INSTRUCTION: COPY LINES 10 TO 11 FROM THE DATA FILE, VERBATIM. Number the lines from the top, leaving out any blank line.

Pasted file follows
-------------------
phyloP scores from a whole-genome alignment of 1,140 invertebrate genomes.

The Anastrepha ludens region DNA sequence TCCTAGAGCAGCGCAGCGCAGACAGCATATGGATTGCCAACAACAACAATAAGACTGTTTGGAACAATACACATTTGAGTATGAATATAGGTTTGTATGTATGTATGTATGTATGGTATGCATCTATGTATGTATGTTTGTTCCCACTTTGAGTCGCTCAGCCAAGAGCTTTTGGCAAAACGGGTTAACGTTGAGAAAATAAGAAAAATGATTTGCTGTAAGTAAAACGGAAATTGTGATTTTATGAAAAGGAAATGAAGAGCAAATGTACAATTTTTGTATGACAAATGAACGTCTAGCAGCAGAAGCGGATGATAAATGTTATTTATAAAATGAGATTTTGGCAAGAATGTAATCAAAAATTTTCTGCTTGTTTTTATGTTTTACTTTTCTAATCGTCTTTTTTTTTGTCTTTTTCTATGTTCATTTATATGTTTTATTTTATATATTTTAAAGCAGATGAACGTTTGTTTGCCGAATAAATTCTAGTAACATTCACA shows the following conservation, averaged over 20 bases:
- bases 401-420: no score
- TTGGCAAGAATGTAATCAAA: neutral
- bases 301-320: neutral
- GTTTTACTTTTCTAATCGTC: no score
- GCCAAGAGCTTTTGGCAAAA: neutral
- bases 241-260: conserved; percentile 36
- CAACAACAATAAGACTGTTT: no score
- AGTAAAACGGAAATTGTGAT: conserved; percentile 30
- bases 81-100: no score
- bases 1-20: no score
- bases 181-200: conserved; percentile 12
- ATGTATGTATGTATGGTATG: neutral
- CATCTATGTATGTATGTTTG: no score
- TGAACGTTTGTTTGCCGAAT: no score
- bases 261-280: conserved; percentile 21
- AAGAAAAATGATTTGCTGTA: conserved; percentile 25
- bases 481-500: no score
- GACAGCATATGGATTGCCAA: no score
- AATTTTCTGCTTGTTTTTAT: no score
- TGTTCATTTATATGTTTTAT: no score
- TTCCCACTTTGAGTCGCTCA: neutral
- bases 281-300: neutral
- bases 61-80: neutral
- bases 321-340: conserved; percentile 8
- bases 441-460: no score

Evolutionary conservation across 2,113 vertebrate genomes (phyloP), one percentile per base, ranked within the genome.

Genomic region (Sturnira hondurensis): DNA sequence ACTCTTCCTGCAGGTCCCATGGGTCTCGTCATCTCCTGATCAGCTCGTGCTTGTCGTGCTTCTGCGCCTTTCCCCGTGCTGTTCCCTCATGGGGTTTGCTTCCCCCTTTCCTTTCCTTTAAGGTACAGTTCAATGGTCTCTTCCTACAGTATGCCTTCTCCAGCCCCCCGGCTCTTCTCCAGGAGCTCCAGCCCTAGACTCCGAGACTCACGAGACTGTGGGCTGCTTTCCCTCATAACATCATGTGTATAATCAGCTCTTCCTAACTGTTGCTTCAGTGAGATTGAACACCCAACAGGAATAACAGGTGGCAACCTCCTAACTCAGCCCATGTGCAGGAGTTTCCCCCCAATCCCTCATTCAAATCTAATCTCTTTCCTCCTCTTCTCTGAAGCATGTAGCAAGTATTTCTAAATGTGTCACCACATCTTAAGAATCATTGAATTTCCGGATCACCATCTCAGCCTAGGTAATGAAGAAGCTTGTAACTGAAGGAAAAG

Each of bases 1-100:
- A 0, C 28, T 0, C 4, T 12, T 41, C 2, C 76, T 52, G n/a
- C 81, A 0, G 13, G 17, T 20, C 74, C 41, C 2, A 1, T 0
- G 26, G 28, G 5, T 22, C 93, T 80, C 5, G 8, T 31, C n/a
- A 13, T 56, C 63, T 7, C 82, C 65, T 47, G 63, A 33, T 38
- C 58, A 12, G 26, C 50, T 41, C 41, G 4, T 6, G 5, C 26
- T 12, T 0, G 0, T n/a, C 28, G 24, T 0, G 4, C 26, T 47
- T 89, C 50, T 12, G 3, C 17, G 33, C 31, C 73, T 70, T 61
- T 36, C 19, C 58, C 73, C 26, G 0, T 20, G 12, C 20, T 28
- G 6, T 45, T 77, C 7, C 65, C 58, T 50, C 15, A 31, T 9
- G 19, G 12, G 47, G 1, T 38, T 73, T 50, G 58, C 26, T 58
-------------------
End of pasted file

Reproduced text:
- AGTAAAACGGAAATTGTGAT: conserved; percentile 30
- bases 81-100: no score